There’s nothing quite like cooking out in the summer time. Burgers, steak, even vegetables taste great with grill marks.
And while most people worry about burning their food, it’s important to take precaution to avoid burning your house as well.
“We get a few a year where it’s a significant fire where we have to actually pull a line off a rig and put the fire out,” said Naperville Fire Bureau Chief Scott Salela. “Some of them can be put out with an extinguisher or garden hose but at least two or three times a summer we get a significant grill fire that will affect the house.”
Chief Salela said most grill fire incidents occur in single-family homes due to stricter rules on outdoor grills in condos and multiple family houses.
Keeping your grill at least ten feet away from your home is the easiest way to avoid an accident. Regularly changing the grease tray is another.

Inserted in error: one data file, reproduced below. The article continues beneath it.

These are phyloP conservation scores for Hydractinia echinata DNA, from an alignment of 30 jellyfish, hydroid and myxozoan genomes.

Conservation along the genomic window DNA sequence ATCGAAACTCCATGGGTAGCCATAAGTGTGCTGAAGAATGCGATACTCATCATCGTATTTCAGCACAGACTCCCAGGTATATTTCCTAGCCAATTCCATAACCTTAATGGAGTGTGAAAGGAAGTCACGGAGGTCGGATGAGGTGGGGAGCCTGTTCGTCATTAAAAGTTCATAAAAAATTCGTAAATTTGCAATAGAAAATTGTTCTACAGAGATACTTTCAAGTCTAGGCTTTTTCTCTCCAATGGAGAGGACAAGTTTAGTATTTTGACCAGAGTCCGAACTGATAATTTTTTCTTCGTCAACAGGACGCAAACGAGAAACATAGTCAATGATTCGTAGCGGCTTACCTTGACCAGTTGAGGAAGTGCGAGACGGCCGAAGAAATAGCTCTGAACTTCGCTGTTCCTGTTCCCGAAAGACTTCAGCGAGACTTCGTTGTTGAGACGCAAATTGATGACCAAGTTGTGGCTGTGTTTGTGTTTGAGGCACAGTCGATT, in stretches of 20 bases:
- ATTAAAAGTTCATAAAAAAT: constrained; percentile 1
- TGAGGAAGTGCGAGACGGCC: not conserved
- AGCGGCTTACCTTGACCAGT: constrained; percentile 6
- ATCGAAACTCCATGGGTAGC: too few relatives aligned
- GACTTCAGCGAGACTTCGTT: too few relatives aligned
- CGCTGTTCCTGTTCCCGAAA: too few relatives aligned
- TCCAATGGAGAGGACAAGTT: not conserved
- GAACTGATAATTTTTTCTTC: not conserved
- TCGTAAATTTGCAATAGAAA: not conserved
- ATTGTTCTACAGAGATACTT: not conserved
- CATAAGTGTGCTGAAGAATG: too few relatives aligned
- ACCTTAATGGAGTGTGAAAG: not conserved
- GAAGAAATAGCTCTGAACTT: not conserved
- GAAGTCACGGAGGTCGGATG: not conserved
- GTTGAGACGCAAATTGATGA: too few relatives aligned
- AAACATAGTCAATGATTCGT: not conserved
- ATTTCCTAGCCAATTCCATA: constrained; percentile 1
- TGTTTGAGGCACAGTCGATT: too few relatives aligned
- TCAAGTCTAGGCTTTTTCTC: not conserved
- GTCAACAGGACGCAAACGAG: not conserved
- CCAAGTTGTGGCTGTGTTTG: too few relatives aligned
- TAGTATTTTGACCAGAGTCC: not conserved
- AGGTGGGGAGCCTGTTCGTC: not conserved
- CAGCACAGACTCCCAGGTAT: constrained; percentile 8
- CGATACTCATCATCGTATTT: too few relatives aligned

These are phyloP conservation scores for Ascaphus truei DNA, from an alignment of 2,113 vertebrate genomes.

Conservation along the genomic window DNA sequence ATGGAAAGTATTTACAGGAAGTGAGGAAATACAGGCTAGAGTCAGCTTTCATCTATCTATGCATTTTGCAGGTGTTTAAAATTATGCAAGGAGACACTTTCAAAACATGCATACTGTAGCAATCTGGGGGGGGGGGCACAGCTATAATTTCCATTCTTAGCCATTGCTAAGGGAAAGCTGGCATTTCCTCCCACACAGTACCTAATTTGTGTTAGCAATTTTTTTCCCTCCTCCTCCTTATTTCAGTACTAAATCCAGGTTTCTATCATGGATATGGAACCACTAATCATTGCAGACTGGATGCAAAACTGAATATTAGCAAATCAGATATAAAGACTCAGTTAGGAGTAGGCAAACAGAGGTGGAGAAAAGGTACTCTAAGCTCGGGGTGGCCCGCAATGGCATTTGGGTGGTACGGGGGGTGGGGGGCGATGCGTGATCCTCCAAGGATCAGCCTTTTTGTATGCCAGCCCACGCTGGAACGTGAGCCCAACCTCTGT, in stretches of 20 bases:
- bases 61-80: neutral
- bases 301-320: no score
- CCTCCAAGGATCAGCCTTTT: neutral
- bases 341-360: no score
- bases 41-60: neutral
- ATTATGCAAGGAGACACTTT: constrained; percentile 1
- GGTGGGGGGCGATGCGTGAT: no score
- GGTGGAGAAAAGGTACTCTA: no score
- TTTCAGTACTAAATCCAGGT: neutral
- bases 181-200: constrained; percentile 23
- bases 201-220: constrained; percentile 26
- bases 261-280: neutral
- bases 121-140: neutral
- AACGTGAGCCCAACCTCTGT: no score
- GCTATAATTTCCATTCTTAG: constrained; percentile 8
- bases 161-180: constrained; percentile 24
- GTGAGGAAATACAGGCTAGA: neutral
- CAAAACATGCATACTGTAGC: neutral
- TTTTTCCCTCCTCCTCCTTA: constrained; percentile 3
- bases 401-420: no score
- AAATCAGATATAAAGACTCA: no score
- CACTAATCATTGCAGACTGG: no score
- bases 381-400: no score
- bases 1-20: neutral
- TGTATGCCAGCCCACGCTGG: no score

“A lot of the fires start from a grease fire – a build up of the grease in there,” said Salela. “Also don’t leave it unattended. When you’re cooking you should be out here and keep an eye on it. Several of the fires we’ve had have been unattended grilling. People put something on and then they go back in the house.”
If you’re using a charcoal grill, it’s important to keep the grill cover off when adding starter fluid to avoid gas buildup. And never add starter fluid to a fire that is already blazing.
Roughly half the injuries involving grills are thermal burns and Chief Salela added that the best way to treat them is to simply run some cool water over the affected area.
For additional tips on safe grilling visit Keeping You Safe – Grilling.
Good tips to guarantee great grills.
Naperville News 17’s Casey Krajewski reports.